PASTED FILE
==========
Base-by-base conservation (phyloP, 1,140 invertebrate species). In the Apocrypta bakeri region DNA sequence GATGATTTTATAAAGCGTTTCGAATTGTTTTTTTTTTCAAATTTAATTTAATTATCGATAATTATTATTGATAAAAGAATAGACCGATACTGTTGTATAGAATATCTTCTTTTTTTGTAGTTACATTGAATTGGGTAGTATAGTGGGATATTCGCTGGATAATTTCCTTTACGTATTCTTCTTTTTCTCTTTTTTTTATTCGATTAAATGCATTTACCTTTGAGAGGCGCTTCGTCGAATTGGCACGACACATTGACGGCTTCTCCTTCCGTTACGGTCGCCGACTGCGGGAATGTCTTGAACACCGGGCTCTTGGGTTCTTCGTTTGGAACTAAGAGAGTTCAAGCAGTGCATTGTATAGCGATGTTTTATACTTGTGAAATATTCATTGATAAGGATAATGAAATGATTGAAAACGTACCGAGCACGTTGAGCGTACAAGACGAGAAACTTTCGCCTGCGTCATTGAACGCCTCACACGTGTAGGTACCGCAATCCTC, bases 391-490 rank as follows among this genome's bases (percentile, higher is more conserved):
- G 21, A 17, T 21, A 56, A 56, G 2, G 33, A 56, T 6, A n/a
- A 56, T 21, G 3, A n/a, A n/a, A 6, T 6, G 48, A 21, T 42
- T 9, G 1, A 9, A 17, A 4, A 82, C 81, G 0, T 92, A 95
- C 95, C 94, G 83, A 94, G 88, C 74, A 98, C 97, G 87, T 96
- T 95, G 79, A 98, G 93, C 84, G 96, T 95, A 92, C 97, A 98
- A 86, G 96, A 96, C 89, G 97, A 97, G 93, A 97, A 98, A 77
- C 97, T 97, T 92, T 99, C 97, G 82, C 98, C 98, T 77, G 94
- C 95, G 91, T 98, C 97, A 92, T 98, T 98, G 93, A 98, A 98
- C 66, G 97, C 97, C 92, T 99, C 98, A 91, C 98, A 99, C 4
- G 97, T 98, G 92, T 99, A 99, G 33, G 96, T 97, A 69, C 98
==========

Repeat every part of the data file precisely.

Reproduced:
Base-by-base conservation (phyloP, 1,140 invertebrate species). In the Apocrypta bakeri region DNA sequence GATGATTTTATAAAGCGTTTCGAATTGTTTTTTTTTTCAAATTTAATTTAATTATCGATAATTATTATTGATAAAAGAATAGACCGATACTGTTGTATAGAATATCTTCTTTTTTTGTAGTTACATTGAATTGGGTAGTATAGTGGGATATTCGCTGGATAATTTCCTTTACGTATTCTTCTTTTTCTCTTTTTTTTATTCGATTAAATGCATTTACCTTTGAGAGGCGCTTCGTCGAATTGGCACGACACATTGACGGCTTCTCCTTCCGTTACGGTCGCCGACTGCGGGAATGTCTTGAACACCGGGCTCTTGGGTTCTTCGTTTGGAACTAAGAGAGTTCAAGCAGTGCATTGTATAGCGATGTTTTATACTTGTGAAATATTCATTGATAAGGATAATGAAATGATTGAAAACGTACCGAGCACGTTGAGCGTACAAGACGAGAAACTTTCGCCTGCGTCATTGAACGCCTCACACGTGTAGGTACCGCAATCCTC, bases 391-490 rank as follows among this genome's bases (percentile, higher is more conserved):
- G 21, A 17, T 21, A 56, A 56, G 2, G 33, A 56, T 6, A n/a
- A 56, T 21, G 3, A n/a, A n/a, A 6, T 6, G 48, A 21, T 42
- T 9, G 1, A 9, A 17, A 4, A 82, C 81, G 0, T 92, A 95
- C 95, C 94, G 83, A 94, G 88, C 74, A 98, C 97, G 87, T 96
- T 95, G 79, A 98, G 93, C 84, G 96, T 95, A 92, C 97, A 98
- A 86, G 96, A 96, C 89, G 97, A 97, G 93, A 97, A 98, A 77
- C 97, T 97, T 92, T 99, C 97, G 82, C 98, C 98, T 77, G 94
- C 95, G 91, T 98, C 97, A 92, T 98, T 98, G 93, A 98, A 98
- C 66, G 97, C 97, C 92, T 99, C 98, A 91, C 98, A 99, C 4
- G 97, T 98, G 92, T 99, A 99, G 33, G 96, T 97, A 69, C 98